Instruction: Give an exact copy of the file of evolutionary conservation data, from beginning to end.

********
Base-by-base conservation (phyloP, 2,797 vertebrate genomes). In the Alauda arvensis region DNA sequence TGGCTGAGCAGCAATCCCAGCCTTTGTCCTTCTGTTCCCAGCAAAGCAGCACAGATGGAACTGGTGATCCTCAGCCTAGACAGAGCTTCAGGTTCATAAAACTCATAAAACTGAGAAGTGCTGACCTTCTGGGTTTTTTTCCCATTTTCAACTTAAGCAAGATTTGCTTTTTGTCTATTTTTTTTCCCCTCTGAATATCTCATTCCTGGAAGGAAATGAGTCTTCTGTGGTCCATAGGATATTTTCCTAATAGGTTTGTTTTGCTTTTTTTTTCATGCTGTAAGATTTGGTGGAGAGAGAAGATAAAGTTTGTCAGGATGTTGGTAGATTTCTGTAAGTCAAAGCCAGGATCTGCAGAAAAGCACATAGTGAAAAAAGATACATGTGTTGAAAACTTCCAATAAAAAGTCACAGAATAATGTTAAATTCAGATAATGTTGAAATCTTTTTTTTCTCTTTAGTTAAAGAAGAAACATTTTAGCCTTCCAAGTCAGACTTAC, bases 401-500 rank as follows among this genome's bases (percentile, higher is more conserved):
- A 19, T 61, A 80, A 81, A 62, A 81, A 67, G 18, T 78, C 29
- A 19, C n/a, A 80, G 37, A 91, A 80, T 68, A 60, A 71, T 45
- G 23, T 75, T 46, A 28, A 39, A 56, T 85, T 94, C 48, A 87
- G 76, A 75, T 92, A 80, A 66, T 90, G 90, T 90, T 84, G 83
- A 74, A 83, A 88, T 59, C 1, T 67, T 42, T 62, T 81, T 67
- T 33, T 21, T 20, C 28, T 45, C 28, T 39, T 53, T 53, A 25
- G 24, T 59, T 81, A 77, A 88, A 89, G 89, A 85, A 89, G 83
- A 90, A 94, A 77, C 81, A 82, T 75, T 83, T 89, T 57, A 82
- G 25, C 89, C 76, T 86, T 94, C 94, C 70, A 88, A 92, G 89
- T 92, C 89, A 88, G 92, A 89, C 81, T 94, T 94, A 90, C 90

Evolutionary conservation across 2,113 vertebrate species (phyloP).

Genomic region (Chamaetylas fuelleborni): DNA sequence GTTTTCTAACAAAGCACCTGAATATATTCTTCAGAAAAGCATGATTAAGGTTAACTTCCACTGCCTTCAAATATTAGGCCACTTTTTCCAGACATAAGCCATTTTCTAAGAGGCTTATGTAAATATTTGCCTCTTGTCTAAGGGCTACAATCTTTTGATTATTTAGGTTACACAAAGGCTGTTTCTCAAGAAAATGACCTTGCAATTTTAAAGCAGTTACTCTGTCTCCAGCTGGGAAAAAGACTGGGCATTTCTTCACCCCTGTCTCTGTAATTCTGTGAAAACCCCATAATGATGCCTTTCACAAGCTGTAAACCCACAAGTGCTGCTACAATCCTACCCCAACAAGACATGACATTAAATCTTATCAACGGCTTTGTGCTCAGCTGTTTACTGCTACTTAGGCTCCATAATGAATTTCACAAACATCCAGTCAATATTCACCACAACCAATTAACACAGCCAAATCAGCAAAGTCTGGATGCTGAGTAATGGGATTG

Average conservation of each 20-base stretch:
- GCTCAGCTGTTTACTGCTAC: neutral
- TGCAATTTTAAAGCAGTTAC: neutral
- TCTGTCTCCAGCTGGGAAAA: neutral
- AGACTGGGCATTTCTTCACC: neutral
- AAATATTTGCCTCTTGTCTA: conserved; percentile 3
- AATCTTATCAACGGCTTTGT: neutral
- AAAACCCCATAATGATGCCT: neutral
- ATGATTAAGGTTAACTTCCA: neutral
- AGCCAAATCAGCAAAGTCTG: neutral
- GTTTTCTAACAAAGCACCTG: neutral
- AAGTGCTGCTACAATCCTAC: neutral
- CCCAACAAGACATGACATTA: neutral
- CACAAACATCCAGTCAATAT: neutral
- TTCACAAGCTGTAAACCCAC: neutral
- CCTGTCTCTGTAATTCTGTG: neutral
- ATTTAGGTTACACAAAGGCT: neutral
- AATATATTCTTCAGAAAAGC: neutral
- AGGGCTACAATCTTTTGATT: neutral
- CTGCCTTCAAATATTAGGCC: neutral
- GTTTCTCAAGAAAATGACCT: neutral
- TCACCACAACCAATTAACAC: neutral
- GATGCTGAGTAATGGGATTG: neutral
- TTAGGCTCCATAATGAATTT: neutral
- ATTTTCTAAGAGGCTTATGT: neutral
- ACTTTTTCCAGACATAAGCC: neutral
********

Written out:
Base-by-base conservation (phyloP, 2,797 vertebrate genomes). In the Alauda arvensis region DNA sequence TGGCTGAGCAGCAATCCCAGCCTTTGTCCTTCTGTTCCCAGCAAAGCAGCACAGATGGAACTGGTGATCCTCAGCCTAGACAGAGCTTCAGGTTCATAAAACTCATAAAACTGAGAAGTGCTGACCTTCTGGGTTTTTTTCCCATTTTCAACTTAAGCAAGATTTGCTTTTTGTCTATTTTTTTTCCCCTCTGAATATCTCATTCCTGGAAGGAAATGAGTCTTCTGTGGTCCATAGGATATTTTCCTAATAGGTTTGTTTTGCTTTTTTTTTCATGCTGTAAGATTTGGTGGAGAGAGAAGATAAAGTTTGTCAGGATGTTGGTAGATTTCTGTAAGTCAAAGCCAGGATCTGCAGAAAAGCACATAGTGAAAAAAGATACATGTGTTGAAAACTTCCAATAAAAAGTCACAGAATAATGTTAAATTCAGATAATGTTGAAATCTTTTTTTTCTCTTTAGTTAAAGAAGAAACATTTTAGCCTTCCAAGTCAGACTTAC, bases 401-500 rank as follows among this genome's bases (percentile, higher is more conserved):
- A 19, T 61, A 80, A 81, A 62, A 81, A 67, G 18, T 78, C 29
- A 19, C n/a, A 80, G 37, A 91, A 80, T 68, A 60, A 71, T 45
- G 23, T 75, T 46, A 28, A 39, A 56, T 85, T 94, C 48, A 87
- G 76, A 75, T 92, A 80, A 66, T 90, G 90, T 90, T 84, G 83
- A 74, A 83, A 88, T 59, C 1, T 67, T 42, T 62, T 81, T 67
- T 33, T 21, T 20, C 28, T 45, C 28, T 39, T 53, T 53, A 25
- G 24, T 59, T 81, A 77, A 88, A 89, G 89, A 85, A 89, G 83
- A 90, A 94, A 77, C 81, A 82, T 75, T 83, T 89, T 57, A 82
- G 25, C 89, C 76, T 86, T 94, C 94, C 70, A 88, A 92, G 89
- T 92, C 89, A 88, G 92, A 89, C 81, T 94, T 94, A 90, C 90

Evolutionary conservation across 2,113 vertebrate species (phyloP).

Genomic region (Chamaetylas fuelleborni): DNA sequence GTTTTCTAACAAAGCACCTGAATATATTCTTCAGAAAAGCATGATTAAGGTTAACTTCCACTGCCTTCAAATATTAGGCCACTTTTTCCAGACATAAGCCATTTTCTAAGAGGCTTATGTAAATATTTGCCTCTTGTCTAAGGGCTACAATCTTTTGATTATTTAGGTTACACAAAGGCTGTTTCTCAAGAAAATGACCTTGCAATTTTAAAGCAGTTACTCTGTCTCCAGCTGGGAAAAAGACTGGGCATTTCTTCACCCCTGTCTCTGTAATTCTGTGAAAACCCCATAATGATGCCTTTCACAAGCTGTAAACCCACAAGTGCTGCTACAATCCTACCCCAACAAGACATGACATTAAATCTTATCAACGGCTTTGTGCTCAGCTGTTTACTGCTACTTAGGCTCCATAATGAATTTCACAAACATCCAGTCAATATTCACCACAACCAATTAACACAGCCAAATCAGCAAAGTCTGGATGCTGAGTAATGGGATTG

Average conservation of each 20-base stretch:
- GCTCAGCTGTTTACTGCTAC: neutral
- TGCAATTTTAAAGCAGTTAC: neutral
- TCTGTCTCCAGCTGGGAAAA: neutral
- AGACTGGGCATTTCTTCACC: neutral
- AAATATTTGCCTCTTGTCTA: conserved; percentile 3
- AATCTTATCAACGGCTTTGT: neutral
- AAAACCCCATAATGATGCCT: neutral
- ATGATTAAGGTTAACTTCCA: neutral
- AGCCAAATCAGCAAAGTCTG: neutral
- GTTTTCTAACAAAGCACCTG: neutral
- AAGTGCTGCTACAATCCTAC: neutral
- CCCAACAAGACATGACATTA: neutral
- CACAAACATCCAGTCAATAT: neutral
- TTCACAAGCTGTAAACCCAC: neutral
- CCTGTCTCTGTAATTCTGTG: neutral
- ATTTAGGTTACACAAAGGCT: neutral
- AATATATTCTTCAGAAAAGC: neutral
- AGGGCTACAATCTTTTGATT: neutral
- CTGCCTTCAAATATTAGGCC: neutral
- GTTTCTCAAGAAAATGACCT: neutral
- TCACCACAACCAATTAACAC: neutral
- GATGCTGAGTAATGGGATTG: neutral
- TTAGGCTCCATAATGAATTT: neutral
- ATTTTCTAAGAGGCTTATGT: neutral
- ACTTTTTCCAGACATAAGCC: neutral